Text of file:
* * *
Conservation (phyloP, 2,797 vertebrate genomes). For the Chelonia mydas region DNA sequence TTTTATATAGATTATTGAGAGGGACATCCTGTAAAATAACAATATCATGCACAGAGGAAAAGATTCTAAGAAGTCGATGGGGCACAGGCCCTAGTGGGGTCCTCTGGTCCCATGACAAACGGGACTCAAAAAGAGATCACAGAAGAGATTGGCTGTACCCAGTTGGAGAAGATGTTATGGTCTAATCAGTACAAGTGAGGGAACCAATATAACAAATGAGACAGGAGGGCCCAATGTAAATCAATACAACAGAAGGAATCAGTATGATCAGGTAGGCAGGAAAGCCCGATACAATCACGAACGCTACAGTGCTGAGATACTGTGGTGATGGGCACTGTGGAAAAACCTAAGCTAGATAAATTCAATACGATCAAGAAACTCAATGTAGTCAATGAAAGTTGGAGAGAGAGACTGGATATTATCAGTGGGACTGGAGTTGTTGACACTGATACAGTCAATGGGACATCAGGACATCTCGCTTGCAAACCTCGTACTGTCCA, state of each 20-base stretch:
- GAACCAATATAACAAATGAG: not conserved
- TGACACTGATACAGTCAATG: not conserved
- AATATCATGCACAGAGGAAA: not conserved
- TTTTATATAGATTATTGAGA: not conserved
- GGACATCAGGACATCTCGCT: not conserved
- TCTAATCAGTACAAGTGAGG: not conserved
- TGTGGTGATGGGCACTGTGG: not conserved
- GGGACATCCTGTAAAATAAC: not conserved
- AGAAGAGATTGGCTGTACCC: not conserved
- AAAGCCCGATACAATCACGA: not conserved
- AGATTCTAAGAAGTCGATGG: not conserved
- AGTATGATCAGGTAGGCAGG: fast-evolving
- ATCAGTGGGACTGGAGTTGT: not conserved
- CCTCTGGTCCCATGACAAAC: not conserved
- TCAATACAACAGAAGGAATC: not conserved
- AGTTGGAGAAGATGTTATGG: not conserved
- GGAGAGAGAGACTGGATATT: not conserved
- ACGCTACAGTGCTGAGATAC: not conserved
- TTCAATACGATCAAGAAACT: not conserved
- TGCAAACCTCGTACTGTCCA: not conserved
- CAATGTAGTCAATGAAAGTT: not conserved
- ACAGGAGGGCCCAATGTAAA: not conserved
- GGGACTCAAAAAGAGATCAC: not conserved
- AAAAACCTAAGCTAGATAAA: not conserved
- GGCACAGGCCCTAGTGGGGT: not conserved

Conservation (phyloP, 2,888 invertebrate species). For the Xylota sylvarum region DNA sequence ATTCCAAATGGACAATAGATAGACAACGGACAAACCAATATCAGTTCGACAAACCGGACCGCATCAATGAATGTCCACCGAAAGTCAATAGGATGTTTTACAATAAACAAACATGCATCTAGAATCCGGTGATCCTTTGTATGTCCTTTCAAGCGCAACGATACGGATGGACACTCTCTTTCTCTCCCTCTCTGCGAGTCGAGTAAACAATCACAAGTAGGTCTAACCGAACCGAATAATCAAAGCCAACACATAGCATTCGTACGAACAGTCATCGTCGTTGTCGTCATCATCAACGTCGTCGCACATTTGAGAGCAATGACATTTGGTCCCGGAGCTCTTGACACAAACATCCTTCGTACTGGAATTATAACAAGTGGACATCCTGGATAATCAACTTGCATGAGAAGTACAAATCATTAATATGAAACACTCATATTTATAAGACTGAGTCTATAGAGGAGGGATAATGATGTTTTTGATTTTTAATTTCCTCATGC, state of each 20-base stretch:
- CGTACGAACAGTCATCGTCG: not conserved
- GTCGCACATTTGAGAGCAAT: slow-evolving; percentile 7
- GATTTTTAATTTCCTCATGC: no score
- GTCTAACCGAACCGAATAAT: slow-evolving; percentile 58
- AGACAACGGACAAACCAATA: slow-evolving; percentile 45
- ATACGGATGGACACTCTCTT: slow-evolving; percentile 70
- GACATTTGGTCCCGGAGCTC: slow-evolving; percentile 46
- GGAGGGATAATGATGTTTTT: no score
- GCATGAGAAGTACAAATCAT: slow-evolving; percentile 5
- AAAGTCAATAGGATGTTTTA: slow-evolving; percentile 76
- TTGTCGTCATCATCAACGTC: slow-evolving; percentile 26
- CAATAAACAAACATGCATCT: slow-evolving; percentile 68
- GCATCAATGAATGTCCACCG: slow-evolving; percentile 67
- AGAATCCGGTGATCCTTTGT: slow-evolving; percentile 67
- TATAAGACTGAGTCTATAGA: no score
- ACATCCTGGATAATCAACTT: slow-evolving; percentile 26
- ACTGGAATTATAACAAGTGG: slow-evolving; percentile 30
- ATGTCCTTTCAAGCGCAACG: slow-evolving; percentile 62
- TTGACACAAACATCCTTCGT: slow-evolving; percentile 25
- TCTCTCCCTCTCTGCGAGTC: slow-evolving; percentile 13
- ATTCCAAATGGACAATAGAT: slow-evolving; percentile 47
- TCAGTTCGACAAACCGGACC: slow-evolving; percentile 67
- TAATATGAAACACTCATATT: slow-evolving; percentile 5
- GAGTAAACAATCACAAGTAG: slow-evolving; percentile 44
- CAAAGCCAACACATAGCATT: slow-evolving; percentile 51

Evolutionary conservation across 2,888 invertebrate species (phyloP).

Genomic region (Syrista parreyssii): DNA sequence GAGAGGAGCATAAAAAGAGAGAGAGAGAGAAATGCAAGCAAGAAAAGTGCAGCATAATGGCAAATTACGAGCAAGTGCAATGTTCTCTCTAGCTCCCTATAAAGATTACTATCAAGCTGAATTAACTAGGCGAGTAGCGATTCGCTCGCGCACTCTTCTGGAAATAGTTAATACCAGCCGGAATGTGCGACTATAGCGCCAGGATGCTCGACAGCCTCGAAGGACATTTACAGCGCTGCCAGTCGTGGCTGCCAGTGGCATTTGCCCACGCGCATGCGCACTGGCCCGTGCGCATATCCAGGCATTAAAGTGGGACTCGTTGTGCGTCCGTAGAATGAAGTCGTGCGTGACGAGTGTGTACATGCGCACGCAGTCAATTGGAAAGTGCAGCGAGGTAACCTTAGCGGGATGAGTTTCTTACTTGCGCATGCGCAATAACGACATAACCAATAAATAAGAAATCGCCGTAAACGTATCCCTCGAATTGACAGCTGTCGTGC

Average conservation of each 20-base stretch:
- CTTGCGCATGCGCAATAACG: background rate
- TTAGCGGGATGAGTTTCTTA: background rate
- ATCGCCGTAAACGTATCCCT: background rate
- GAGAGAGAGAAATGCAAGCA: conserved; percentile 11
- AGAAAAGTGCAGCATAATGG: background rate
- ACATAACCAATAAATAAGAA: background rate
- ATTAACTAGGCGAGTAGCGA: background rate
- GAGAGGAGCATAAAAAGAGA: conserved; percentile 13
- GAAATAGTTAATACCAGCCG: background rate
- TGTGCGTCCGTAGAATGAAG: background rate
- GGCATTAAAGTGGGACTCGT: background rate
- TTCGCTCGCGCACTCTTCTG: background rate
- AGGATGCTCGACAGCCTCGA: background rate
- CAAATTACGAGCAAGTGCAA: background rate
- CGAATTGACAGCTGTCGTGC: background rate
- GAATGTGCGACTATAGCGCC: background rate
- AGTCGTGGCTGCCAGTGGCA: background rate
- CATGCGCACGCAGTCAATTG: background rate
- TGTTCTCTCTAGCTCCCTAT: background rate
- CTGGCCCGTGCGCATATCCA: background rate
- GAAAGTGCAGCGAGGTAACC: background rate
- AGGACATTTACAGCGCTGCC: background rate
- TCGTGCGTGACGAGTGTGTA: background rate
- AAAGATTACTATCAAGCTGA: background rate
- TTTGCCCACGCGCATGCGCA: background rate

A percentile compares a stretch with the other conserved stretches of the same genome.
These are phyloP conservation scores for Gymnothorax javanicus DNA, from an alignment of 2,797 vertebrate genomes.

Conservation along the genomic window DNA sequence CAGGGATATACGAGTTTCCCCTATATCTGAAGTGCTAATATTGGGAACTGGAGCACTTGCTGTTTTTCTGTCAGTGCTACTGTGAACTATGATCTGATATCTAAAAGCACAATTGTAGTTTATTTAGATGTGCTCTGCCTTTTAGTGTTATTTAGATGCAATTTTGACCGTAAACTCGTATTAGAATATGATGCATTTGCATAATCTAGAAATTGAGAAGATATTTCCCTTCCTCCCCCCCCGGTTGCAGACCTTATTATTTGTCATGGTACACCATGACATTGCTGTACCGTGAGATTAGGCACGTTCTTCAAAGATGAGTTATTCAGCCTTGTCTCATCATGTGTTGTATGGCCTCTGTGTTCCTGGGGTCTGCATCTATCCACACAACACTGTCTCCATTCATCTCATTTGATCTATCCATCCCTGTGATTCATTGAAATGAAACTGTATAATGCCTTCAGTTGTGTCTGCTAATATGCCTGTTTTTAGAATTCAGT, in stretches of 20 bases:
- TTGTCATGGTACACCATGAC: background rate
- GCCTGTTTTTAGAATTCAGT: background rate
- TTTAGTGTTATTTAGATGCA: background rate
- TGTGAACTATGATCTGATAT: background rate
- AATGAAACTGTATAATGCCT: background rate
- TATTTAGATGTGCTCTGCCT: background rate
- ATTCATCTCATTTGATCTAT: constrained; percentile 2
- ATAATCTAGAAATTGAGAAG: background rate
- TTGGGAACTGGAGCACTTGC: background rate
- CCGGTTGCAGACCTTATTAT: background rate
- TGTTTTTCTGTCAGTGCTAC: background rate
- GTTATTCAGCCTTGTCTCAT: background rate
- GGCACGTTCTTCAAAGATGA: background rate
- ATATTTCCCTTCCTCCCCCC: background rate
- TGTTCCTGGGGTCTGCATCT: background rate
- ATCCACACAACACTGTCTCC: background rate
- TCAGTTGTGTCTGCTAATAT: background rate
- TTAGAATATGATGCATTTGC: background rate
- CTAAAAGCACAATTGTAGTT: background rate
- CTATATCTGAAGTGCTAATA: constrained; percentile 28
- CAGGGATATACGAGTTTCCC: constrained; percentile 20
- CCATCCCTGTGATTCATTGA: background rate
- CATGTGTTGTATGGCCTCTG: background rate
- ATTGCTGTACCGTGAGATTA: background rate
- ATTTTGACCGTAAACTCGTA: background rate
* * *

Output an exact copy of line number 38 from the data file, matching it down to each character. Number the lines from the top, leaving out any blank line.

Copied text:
- TTGTCGTCATCATCAACGTC: slow-evolving; percentile 26